- OCR has appointed nine new Child Ambassadors who will help to raise awareness of issues surrounding child abuse and other matters affecting children across the island.
- The 2014 to 2016 group consists of eight girls and one boy, ranging in age from 11 to 16 years. They will serve for a period of two years.
- Minister of Youth and Culture, Hon. Lisa Hanna, hailed the Child Ambassador programme as an excellent one.
The Office of the Children’s Registry (OCR) has appointed nine new Child Ambassadors who will help to raise awareness of issues surrounding child abuse and other matters affecting children across the island.
The 2014 to 2016 group consists of eight girls and one boy, ranging in age from 11 to 16 years. They will serve for a period of two years.
The ambassadors are: Diandra Dixon of Ardenne High School; Zoe Lawrence, Yallahs High; Richard Bradshaw, Carron Hall High; Nicole Raymond, Westwood High; Suzanna Hyde, Mt. Alvernia Preparatory; Daniela Woodbine, Belmont Academy; Rueyella Blake, Manchester High; Kemoy Perry, Immaculate Conception High; and Kashielle Clarke, Glenmuir High.
Minister of Youth and Culture, Hon. Lisa Hanna, hailed the Child Ambassador programme as an excellent one, noting that children are more likely to talk to their peers when they are being abused.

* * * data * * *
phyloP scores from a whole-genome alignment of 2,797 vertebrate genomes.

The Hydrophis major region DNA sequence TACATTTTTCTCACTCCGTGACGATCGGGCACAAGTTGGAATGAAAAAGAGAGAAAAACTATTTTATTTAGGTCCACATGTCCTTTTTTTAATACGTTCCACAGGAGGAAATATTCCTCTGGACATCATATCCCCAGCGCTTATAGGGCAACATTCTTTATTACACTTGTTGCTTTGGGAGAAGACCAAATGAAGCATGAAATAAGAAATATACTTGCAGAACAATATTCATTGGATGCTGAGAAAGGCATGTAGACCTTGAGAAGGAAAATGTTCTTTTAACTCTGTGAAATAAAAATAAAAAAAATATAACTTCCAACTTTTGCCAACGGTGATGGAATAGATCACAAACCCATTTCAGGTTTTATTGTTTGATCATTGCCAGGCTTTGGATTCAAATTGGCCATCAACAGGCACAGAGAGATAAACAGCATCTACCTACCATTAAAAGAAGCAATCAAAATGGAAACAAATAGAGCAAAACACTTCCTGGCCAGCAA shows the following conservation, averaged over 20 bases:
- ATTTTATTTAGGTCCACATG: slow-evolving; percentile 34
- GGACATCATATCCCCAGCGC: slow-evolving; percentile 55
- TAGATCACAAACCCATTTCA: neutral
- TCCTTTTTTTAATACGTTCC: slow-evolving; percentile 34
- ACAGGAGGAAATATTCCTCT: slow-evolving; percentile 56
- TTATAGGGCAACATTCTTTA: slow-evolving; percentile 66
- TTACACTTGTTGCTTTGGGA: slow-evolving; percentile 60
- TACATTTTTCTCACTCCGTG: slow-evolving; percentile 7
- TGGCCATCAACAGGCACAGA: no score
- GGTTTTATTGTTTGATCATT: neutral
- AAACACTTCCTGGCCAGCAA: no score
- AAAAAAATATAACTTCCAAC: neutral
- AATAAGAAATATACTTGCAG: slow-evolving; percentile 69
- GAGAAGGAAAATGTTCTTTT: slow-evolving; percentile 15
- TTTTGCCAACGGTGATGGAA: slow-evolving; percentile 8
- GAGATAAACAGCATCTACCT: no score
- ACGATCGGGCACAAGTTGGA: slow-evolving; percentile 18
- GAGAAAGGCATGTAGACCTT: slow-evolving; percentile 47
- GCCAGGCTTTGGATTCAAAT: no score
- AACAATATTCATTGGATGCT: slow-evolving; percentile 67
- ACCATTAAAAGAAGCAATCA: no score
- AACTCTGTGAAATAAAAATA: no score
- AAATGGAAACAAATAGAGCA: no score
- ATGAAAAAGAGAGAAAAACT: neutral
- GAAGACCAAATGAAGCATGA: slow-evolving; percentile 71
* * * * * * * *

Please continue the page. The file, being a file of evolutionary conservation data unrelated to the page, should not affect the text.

Ms. Hanna was delivering the keynote address at the launch of the OCR’s Child Ambassador’s Awards Ceremony, held at the Spanish Court Hotel in Kingston, on Tuesday, June 10.
The Minister revealed that 41 per cent of the cases of child abuse reported to the OCR is about neglect, followed closely at 37 per cent by reports of children in need of care and protection. Cases of sexual abuse are third on the list of reported abuse cases, she noted.
She congratulated the new ambassadors on their appointment and urged them to work closely with the OCR, the Child Development Agency (CDA) and the Ministry to devise ways to get children to speak out about their experiences.
“You are going to have to say to them ‘nothing is going to happen to you, you are protected; don’t let anybody tell you that you should not speak out, because you will bring shame on your family, or they will pay you’,” Minister Hanna said.
She advised the Ambassadors that the position comes with responsibility and charged them to carry themselves in a manner that will make others want to speak to them.
“It is a position that comes with tremendous integrity and that integrity means that you will have to carry yourself in a particular way that people will trust you, and that you hold what they say to you in a manner that gives them confidence that you are there to protect them,” the Minister said.
She reiterated that the Ministry and related agencies are not leaving anything to chance, so they are focused and strategic in their activities to improve the lives of the nation’s children.
Meanwhile, Children’s Registrar, Greig Smith, said the agency’s aim is to get children more actively involved in the fight to reduce and to eventually eliminate the phenomena of child abuse and missing children in Jamaica.
“We want to ensure that saving a child becomes everybody’s business, even that of the children themselves,” Mr. Smith said.
The programme began in 2012 with six child Ambassadors, one in each region represented by the Ministry of Education, serving a one-year term.
Mr. Smith said this year’s expanded programme will allow for children from various parts of the island to assist the OCR in getting the message out about child abuse, missing children and reporting procedures.